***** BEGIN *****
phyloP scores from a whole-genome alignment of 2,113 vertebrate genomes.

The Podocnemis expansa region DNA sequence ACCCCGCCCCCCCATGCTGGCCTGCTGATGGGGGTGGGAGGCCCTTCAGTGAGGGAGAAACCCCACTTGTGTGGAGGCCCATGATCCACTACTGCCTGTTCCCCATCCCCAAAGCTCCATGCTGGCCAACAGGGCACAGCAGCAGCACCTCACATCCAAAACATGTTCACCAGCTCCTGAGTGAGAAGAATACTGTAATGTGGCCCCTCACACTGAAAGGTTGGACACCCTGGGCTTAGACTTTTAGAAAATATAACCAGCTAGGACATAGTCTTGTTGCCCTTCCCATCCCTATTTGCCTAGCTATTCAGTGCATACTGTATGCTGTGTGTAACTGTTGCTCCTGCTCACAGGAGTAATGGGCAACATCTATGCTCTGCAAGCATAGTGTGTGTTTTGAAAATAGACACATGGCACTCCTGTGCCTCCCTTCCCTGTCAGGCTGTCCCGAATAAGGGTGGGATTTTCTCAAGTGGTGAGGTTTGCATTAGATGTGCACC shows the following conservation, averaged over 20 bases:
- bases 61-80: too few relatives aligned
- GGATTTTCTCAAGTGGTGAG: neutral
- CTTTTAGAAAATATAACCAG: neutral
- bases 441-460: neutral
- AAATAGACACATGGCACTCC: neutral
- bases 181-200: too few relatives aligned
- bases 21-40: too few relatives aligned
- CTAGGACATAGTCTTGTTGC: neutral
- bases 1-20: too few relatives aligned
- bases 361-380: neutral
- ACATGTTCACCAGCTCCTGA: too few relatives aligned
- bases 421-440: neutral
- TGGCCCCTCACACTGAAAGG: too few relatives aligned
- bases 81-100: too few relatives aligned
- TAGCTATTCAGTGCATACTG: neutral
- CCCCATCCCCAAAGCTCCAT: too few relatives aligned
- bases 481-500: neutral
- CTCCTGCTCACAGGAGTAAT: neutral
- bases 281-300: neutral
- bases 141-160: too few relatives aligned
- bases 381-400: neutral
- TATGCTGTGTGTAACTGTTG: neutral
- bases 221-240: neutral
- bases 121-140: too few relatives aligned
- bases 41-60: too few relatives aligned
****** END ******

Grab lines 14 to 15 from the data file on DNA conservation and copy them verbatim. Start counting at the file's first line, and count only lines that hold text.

- bases 421-440: neutral
- TGGCCCCTCACACTGAAAGG: too few relatives aligned